Just as it is for people, salt is indispensable to the organisms of animals (see paragraph 1). It plays a role in their nervous system activity and their muscles; it is also essential in regulating their hydration and digestion. Animals must therefore regularly consume a sufficient quantity of salt. However, their diet does not always satisfy their needs, which is why, in pastures, farmers set out blocks of salt for their animals to lick. Their growth and productivity is thus enhanced.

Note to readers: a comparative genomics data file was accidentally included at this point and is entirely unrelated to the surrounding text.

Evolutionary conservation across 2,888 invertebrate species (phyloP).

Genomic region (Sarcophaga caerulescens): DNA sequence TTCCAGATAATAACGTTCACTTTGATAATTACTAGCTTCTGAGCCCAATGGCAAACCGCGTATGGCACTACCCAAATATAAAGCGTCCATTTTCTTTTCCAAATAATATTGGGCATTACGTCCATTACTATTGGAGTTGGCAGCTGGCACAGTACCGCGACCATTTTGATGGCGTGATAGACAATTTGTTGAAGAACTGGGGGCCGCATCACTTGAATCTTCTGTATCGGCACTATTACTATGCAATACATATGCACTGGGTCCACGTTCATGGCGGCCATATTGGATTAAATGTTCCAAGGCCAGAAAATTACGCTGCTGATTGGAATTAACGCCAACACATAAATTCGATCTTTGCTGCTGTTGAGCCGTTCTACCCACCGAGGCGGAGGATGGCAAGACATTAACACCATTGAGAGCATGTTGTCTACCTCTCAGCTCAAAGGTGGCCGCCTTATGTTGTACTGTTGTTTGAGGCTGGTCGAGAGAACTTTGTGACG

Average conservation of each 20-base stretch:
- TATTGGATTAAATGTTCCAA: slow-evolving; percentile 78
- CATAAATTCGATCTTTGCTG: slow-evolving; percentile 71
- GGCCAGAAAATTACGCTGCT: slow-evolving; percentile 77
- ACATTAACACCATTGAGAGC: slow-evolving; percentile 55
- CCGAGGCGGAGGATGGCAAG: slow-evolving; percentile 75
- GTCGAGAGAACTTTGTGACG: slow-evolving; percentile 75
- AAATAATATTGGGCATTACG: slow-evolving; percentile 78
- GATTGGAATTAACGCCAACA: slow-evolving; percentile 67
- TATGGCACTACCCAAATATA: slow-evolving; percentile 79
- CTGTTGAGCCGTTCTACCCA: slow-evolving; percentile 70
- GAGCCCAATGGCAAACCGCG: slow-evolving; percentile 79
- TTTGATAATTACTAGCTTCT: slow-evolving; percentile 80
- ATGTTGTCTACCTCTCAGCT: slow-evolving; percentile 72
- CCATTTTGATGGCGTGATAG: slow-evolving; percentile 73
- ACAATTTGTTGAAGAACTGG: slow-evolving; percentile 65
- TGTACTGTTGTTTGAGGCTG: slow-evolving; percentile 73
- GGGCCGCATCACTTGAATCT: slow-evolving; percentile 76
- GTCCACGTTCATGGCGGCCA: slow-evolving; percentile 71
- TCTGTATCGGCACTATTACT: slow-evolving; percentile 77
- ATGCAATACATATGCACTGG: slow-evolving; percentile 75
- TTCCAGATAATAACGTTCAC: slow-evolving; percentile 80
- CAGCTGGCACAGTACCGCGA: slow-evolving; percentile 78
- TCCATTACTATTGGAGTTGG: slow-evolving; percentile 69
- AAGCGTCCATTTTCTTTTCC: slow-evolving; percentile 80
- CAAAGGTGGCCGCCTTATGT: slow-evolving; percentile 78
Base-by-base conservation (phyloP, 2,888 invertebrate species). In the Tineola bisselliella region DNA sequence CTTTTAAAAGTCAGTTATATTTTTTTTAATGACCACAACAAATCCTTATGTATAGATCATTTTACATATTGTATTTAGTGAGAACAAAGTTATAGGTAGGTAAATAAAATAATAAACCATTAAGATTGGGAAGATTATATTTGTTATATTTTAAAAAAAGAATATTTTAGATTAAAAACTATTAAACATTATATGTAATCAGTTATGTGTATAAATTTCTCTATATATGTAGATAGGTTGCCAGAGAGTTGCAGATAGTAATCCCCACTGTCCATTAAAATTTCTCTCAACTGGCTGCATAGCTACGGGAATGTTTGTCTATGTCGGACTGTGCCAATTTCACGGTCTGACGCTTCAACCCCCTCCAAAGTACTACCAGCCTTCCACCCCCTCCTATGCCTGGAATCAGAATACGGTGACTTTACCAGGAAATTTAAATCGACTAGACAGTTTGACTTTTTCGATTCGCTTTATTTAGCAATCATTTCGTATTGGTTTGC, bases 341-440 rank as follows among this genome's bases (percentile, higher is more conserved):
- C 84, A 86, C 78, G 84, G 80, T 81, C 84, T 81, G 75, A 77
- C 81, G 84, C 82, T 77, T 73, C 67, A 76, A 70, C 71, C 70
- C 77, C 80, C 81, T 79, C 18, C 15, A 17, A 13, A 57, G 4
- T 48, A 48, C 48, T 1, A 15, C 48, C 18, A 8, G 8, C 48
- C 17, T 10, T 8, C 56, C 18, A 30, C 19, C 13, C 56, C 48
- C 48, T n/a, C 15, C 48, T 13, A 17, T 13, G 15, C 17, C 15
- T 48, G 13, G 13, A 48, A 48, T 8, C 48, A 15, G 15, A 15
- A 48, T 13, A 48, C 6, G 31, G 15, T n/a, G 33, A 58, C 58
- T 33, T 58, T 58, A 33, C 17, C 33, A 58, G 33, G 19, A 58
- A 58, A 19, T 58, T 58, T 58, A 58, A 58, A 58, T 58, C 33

Salt can also be added to animal feed. It then plays a dual role, as a nutritional additive and a preservative. Due to its properties (see the paragraph on preservation) it, in fact, prevents feed from fermenting or rotting and thus becoming unfit for animal consumption.
In addition, salt or its derivatives can help to enrich the soil, meaning that it can furnish minerals that are either absent or in insufficient quantity. Some products used against weeds or insects are produced from products derived from salt.